The protesters were worried about the impact of his policies on economic development within the country.

Numerous events took place between then and now. Three of the sons, in-laws of the former president were denied access to state-owned companies. A firing of his nephew and Karim Masimov (his former spy chief) was also the result. They were both arrested on treason convictions.

Nazarbayev’s business cronies, addition to the government officials have either lost their jobs or fled to other countries.

Sometimes, changing government or eliminating old guards do not result in reform. Sometimes, loyalists or family members from the administration before them are appointed as successors.

Erzhan Kazykhanov’s unreasonable appointment

Erzhan Kazykhanov’s appointment as the deputy chief of staff has been widely criticized for apparent motives. He is still the least qualified Kazakh ambassador in the United States.

Kazykhanov, Washington diplomat, was thought to be arrogant, insecure and self-confident. His actions were not thought to be particularly impressive.

Kazykhanov has a bad reputation. It is not only a problem but also unbecoming. This makes him an unlikely candidate for the most important posts.

It could be challenging for him to become an influential deputy chief of staff due to the fact that there is a lack of diplomatic abilities or general skills needed.

Even Kazykhanov’s most ardent supporters are sceptical about his appearances on international news networks, which expose his weaknesses.

Tokayev’s decision not to introduce a volatile, incompetent deputy into a fragile government at such a crucial time is absurd.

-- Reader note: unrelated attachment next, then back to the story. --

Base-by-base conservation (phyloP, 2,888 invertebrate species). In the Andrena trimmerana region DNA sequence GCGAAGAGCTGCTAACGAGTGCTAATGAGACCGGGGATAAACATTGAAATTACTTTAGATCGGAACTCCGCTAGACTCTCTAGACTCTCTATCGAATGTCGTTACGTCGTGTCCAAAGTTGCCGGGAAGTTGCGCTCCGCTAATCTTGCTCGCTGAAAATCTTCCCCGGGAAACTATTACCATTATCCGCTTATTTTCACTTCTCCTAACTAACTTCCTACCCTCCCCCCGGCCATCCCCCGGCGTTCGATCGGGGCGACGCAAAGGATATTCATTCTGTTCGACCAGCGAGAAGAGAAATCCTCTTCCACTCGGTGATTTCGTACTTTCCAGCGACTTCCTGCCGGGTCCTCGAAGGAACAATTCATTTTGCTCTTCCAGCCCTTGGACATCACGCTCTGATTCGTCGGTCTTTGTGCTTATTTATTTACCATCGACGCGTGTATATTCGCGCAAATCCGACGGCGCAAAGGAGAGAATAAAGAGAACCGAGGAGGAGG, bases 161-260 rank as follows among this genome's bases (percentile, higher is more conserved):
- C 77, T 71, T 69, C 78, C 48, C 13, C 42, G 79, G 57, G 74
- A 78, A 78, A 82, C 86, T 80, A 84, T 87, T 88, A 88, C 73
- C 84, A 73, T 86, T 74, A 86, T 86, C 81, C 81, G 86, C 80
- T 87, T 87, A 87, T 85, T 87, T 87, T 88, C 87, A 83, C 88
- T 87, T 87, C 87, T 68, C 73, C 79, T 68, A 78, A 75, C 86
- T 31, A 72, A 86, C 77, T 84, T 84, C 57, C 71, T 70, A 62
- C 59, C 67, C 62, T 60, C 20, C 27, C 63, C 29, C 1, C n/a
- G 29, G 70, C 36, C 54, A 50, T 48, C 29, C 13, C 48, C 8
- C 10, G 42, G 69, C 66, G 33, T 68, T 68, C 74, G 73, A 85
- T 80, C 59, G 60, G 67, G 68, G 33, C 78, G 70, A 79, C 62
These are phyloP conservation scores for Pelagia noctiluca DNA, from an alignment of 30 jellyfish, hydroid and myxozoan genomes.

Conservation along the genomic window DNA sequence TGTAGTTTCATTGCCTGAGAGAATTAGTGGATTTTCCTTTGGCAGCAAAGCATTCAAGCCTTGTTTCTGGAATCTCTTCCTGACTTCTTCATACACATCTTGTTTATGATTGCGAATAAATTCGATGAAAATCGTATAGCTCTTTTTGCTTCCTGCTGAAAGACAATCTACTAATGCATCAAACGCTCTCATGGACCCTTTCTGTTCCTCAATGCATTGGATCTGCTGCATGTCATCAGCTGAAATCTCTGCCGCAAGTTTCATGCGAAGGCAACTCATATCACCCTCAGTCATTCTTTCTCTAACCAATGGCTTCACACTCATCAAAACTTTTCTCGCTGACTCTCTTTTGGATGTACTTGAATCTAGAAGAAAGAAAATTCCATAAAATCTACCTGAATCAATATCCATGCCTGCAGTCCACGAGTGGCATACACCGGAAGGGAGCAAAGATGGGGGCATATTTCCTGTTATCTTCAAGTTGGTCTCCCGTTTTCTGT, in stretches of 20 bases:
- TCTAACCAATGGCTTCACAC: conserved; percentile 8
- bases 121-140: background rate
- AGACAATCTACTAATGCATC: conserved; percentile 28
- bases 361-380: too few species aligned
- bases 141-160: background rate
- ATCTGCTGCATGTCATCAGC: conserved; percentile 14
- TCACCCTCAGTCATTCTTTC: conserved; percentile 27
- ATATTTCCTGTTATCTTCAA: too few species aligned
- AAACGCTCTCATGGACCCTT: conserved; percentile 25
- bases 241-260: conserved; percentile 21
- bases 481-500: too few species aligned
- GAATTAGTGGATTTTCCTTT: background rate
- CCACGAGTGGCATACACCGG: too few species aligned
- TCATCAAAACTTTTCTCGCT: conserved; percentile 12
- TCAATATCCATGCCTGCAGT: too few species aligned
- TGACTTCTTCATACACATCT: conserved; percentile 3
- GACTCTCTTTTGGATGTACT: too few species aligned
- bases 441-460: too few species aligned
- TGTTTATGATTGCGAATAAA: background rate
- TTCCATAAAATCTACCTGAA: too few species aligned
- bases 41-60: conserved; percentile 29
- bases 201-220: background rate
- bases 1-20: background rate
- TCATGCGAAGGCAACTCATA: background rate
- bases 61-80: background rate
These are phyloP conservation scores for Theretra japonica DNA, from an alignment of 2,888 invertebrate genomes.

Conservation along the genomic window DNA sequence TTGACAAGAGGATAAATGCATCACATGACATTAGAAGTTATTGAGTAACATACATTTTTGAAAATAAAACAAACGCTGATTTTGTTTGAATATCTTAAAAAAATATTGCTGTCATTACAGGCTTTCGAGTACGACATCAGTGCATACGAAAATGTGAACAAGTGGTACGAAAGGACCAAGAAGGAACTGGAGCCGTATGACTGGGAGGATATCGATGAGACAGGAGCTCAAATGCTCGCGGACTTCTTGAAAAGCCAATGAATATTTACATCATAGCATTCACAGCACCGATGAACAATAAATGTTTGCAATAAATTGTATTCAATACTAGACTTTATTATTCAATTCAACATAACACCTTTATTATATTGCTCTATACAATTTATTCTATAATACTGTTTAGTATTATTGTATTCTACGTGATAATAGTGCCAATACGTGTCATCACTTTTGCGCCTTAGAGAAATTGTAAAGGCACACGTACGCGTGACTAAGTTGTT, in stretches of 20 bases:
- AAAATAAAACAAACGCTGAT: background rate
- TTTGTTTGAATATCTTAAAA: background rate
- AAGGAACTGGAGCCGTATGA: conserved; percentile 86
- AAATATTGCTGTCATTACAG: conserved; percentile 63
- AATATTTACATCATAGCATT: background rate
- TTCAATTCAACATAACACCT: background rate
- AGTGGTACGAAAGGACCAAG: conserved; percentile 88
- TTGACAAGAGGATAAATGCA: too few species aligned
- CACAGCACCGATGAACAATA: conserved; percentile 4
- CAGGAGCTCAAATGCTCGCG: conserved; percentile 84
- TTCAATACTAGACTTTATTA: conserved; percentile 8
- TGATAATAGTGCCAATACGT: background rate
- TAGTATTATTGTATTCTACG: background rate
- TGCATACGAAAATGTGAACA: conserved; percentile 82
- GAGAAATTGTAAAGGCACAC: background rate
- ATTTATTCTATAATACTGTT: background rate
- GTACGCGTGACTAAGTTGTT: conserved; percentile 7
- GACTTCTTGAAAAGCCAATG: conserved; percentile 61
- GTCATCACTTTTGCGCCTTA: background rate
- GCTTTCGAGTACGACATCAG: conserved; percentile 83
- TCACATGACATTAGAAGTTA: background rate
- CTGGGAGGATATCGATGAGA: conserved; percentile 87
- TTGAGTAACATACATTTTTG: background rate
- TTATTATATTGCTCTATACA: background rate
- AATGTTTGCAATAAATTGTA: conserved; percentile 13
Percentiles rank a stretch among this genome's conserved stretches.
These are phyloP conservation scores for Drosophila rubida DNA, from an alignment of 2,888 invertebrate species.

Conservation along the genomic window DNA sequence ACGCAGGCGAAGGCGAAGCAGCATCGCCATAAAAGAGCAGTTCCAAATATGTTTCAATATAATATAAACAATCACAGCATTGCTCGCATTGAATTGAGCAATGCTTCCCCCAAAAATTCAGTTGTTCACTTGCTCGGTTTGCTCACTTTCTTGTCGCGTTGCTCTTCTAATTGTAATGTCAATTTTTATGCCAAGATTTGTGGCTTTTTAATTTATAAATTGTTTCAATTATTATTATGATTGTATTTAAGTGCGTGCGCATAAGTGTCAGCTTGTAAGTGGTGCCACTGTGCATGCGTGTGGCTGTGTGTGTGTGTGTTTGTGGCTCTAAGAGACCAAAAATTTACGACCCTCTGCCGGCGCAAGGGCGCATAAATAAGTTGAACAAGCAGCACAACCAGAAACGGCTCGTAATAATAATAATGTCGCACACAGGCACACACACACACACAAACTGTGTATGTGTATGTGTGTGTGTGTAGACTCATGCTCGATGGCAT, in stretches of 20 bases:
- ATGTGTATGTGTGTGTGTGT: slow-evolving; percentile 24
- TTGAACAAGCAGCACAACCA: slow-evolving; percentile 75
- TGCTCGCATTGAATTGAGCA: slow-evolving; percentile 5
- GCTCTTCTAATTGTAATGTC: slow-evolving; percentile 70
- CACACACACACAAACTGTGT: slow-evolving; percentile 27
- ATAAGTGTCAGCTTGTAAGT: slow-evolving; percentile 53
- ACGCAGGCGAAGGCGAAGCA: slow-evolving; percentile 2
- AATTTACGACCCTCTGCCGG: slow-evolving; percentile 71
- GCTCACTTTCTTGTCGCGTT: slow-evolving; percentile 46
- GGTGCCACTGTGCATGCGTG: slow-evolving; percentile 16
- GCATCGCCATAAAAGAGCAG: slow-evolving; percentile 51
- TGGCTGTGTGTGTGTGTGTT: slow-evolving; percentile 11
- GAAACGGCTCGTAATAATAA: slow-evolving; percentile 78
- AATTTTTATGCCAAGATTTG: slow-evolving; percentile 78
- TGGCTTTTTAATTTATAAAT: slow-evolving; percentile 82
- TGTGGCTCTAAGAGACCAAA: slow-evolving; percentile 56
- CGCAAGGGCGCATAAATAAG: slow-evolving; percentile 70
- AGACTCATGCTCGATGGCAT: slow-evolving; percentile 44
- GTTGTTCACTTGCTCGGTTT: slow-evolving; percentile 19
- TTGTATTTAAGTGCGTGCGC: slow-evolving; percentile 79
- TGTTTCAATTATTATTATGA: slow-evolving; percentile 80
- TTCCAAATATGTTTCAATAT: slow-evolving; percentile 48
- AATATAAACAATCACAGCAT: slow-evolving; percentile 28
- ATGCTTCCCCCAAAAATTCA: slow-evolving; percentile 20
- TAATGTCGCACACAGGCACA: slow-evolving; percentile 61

Tokayev’s Kazakhstan reforms are reminiscent of Mikhail Gorbachev’s Perestroika during the Soviet Union and Glasnost.

Perestroika is Mikhail Gorbachev’s mid-1980s program to reform Soviet politics and economy. Glasnost refers to his policy reform.

The reforms that were implemented were the main reason for the Soviet Union collapsed. This is precisely what Putin would like to reverse. Tokayev has also established economic relationships with his neighbors as well as the West. Tokayev hasn’t been a thorn in the side of Putin and has instead maintained his commitment to Putin. The delicate balance may be upset by Kazykhanov.

One thought

In light of the way NATO leaders ignored the warnings from Moscow and the decision to invade an sovereign nation was no surprise.

Joe Biden ignored all warning indicators. This led to harsh criticism from both sides.

Russian President Putin has repeatedly decried NATO’s plan to invading Russian territory.

While Putin’s actions may be unacceptable and should be condemned, the west should accept that their mistakes contributed to the crisis. However, this isn’t a time to dwell upon previous mistakes.

It is not difficult to admit that we are currently dealing with the consequences of the European Crisis that could have been avoided.

Although the West would not have been able to avoid this European crisis had they taken action sooner than they did, they need to admit that they are entirely to blame.
Erzhan Kazykhanov